To Remember Our True Nature

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by Lawrence Toye 

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Photo: Lawrence Toye

Ever since I first became aware of it a few years ago, Deep Ecology has kept showing up in my life. It is now a beautiful and revelatory lens through which I often view reality. 

Let’s start with some mainstream definitions of Deep Ecology:

[Deep Ecology is] an environmental movement and philosophy which regards human life as just one of many equal components of a global ecosystem. – Oxford Dictionary 

[Deep ecology is] an environmental philosophy and social movement based on the belief that humans must radically change their relationship to nature from one that values nature solely for its usefulness to human beings to one that recognizes that nature has an inherent value – Encyclopedia Britannica.

Many of the theories and ideas which Deep Ecology brings forth are also regularly referred to by pioneering and world-renowned environmental advocates: 

**Charles Eisenstein speaks to the core principles of Deep Ecology as a way “to ground environmentalism on something other than data.” 

**Helena Norgerg-Hodge recognises Deep Ecology as a way of cultivating a “spiritual, intellectual and physical connection to the living world around us” 

** David Suzuki parallels many of the concepts in his work with Sacred Ecology.

Just from the definitions and from what these legendary folk cover, it’s easy to see that Deep Ecology explores and unveils ways to experience greater connection to our environment, as well as potentially to ourselves and others. 

New Trend or Ancient Wisdom?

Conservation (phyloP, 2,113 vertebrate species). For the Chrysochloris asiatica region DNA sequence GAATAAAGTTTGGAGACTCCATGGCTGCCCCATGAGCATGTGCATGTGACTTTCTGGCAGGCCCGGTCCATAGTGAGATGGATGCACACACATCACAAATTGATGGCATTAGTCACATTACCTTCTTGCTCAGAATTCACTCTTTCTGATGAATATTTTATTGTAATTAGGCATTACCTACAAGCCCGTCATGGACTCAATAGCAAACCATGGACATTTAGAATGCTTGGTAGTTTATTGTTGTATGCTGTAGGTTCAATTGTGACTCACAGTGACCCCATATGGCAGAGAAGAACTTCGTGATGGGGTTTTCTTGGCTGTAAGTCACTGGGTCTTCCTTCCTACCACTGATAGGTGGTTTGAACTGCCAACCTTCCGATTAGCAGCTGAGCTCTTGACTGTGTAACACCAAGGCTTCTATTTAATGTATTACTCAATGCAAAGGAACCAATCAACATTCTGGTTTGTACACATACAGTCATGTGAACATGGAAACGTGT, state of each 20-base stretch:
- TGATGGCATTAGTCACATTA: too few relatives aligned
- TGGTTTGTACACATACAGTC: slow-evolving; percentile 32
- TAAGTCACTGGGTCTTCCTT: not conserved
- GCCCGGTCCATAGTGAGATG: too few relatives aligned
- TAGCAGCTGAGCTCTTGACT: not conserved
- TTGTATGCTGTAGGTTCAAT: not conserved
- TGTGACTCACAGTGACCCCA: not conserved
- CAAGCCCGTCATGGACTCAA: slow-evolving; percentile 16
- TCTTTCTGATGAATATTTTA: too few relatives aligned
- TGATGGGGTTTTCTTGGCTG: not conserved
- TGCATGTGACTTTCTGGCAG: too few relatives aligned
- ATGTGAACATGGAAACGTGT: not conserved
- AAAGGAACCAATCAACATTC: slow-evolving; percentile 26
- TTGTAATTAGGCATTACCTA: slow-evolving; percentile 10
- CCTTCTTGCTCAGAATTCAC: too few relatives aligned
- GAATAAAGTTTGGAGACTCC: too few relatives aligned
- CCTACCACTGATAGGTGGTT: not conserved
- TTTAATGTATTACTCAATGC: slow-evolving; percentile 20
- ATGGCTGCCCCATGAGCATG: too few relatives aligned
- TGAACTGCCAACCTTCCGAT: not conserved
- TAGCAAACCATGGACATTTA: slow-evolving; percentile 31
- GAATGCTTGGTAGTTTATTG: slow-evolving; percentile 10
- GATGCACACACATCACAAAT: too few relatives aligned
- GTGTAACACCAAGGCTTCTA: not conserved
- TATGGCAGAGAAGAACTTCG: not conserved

The concept of human life being just one part of an interdependent network of all beings is not that new. Indigenous cultures have framed their view of reality in such a way for hundreds of thousands of years, considering all things (trees, rocks, animals, humans, etc.) to be emanations of the same omnipresent “Great Spirit”.

This view of reality is so rich, don’t you think? I grew up learning that a tree was a tree and I am me, which of course contains partial truth but through working with Deep Ecology, more of the WHOLE truth is revealed. 

The modern, revitalised Deep Ecology movement is simply a vehicle for traditional wisdom and ancient knowledge to be delivered in a more relevant and accessible way to modern Western cultures – who are the ones in the greatest need of such a reminder. The West isn’t in total denial, however. 

Daniel Schmachtenberger put it like this; “… I can think about myself as a separate thing but what am I without the atmosphere? I don’t even exist. What am I without the plants that generate the atmosphere? I don’t even exist…” In this accessible and relatively straightforward framing, we can easily hold notions of interdependence and connection with our environment. 

“But…Humanity first!?” 

A term often referred to in Deep Ecology is “anthropocentrism” or human-centred thinking. Whether we consciously agree with it or not, the general attitude of much of our species is that we are in some way superior to all other life that we share the world with. 

If the human race can’t shift from anthropocentrism, the destruction it could cause to the ecological systems all over the planet could be catastrophic.

If the human race can’t shift from anthropocentrism, the destruction it could cause to the ecological systems all over the planet could be catastrophic. It doesn’t take much to see this destruction in action if you just look at the way industrialised human societies are blindly harvesting and consuming natural resources. This seems to be happening in a way that leaves little consideration of what might happen when these resources run out.